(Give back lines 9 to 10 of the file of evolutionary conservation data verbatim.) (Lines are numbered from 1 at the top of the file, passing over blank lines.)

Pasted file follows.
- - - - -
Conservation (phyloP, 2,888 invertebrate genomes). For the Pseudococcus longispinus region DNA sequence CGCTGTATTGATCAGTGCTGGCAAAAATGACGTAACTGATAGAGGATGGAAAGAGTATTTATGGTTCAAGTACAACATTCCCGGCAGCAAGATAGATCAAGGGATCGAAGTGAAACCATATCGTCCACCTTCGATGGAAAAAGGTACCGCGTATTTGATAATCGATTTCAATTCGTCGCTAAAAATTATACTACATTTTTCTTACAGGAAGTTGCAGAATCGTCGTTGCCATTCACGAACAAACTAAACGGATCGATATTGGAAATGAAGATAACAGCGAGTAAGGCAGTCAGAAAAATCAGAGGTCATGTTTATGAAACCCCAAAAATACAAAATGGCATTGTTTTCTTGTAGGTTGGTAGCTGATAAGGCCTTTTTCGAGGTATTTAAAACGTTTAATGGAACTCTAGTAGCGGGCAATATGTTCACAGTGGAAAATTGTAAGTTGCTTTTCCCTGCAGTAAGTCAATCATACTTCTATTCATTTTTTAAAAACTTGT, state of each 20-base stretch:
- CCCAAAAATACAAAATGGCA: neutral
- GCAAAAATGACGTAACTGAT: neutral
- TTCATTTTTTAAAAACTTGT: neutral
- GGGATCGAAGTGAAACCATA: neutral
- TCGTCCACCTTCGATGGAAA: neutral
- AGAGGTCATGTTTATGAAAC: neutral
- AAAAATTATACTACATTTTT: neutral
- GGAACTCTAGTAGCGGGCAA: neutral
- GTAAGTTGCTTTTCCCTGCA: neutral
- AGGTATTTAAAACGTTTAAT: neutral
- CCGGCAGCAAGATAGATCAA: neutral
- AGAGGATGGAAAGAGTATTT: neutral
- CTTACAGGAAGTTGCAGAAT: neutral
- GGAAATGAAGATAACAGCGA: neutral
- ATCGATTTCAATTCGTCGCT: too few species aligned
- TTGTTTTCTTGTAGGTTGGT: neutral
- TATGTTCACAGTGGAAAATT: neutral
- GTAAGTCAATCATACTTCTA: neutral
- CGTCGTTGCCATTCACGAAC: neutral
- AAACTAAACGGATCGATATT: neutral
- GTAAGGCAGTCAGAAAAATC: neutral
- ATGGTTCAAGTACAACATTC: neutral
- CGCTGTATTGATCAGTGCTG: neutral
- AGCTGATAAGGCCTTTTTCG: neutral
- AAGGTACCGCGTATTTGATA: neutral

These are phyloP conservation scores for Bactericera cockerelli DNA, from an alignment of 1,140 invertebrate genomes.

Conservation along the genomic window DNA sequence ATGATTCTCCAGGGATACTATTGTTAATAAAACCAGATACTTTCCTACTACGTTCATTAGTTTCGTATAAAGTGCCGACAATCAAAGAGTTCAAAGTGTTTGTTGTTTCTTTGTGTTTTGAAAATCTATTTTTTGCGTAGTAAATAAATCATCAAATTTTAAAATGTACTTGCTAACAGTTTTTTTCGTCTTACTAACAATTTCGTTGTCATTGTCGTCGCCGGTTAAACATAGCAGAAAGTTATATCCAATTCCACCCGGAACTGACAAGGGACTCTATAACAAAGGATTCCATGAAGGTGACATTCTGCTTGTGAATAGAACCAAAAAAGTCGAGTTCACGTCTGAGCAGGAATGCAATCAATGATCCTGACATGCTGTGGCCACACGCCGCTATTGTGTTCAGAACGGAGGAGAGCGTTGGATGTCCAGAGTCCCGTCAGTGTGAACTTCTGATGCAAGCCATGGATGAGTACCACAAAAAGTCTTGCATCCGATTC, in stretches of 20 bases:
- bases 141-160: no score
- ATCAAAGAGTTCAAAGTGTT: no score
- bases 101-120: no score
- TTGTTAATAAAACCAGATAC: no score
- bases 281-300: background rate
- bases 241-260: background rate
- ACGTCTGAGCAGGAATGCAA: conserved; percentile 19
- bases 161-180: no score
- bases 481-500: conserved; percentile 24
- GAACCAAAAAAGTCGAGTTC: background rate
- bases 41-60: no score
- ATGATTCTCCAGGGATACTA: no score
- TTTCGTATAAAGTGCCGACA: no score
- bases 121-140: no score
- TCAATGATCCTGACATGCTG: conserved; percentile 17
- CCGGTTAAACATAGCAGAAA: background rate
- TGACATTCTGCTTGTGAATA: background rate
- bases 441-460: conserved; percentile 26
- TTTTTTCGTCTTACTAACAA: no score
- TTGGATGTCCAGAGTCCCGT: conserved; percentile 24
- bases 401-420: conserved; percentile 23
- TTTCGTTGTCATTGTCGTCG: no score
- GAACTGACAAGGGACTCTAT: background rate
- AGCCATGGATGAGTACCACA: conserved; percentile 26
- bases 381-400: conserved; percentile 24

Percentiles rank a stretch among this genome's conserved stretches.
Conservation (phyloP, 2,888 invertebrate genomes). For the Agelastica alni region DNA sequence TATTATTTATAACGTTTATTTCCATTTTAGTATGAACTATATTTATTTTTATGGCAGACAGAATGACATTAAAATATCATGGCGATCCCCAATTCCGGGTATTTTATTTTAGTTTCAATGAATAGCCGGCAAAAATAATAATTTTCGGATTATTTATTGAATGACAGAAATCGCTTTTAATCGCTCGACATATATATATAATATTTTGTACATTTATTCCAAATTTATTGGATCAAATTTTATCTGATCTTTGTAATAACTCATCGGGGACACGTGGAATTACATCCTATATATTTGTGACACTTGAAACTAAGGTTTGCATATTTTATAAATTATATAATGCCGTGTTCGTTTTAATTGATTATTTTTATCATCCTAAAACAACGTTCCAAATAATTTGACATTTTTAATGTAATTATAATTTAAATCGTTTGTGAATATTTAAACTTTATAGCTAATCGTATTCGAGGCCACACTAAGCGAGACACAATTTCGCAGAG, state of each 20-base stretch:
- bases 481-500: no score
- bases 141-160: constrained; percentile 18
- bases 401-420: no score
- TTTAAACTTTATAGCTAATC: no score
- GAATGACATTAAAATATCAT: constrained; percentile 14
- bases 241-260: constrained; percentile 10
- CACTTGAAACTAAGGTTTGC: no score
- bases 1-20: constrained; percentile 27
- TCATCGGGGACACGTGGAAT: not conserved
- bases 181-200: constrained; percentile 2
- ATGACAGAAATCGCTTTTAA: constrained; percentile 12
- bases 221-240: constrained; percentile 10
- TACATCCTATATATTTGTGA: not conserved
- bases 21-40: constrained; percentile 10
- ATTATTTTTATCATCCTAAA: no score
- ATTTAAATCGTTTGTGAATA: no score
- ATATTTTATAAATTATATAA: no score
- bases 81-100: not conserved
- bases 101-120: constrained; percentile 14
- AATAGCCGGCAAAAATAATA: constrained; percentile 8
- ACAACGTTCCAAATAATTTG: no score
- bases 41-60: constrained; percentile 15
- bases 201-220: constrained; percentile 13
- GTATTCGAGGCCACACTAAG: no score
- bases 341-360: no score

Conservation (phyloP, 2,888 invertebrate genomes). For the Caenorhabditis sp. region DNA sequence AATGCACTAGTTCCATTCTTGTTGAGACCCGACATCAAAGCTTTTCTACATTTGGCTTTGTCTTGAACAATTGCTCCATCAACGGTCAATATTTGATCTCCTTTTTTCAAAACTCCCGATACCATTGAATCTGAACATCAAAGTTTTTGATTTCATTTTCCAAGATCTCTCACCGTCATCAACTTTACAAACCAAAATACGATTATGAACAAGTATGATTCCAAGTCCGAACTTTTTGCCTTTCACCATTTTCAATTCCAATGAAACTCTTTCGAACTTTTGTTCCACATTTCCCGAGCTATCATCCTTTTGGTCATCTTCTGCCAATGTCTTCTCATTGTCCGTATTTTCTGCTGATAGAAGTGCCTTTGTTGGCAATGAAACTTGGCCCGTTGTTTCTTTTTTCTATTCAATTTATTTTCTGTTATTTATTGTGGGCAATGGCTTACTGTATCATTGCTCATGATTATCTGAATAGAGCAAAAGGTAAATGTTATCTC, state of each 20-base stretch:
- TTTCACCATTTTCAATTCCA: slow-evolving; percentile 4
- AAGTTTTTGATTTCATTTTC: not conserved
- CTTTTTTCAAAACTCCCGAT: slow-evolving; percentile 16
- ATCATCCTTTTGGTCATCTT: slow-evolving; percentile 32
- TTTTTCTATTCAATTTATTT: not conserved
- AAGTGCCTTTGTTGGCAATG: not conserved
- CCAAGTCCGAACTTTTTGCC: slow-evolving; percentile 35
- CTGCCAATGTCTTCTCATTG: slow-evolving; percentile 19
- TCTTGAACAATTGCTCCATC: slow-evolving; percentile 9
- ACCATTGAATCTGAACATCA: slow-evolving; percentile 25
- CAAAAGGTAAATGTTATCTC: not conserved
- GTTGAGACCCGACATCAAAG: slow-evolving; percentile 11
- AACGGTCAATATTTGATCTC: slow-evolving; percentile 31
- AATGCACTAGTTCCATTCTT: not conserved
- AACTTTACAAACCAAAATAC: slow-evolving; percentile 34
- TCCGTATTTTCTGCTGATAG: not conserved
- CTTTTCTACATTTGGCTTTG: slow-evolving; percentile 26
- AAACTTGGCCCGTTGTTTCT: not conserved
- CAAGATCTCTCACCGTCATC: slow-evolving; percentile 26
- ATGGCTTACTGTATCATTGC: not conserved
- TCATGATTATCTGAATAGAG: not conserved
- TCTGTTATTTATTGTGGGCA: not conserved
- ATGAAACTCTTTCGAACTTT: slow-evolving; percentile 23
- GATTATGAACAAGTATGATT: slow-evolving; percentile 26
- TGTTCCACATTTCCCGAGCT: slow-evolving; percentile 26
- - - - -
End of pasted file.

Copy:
- GGAACTCTAGTAGCGGGCAA: neutral
- GTAAGTTGCTTTTCCCTGCA: neutral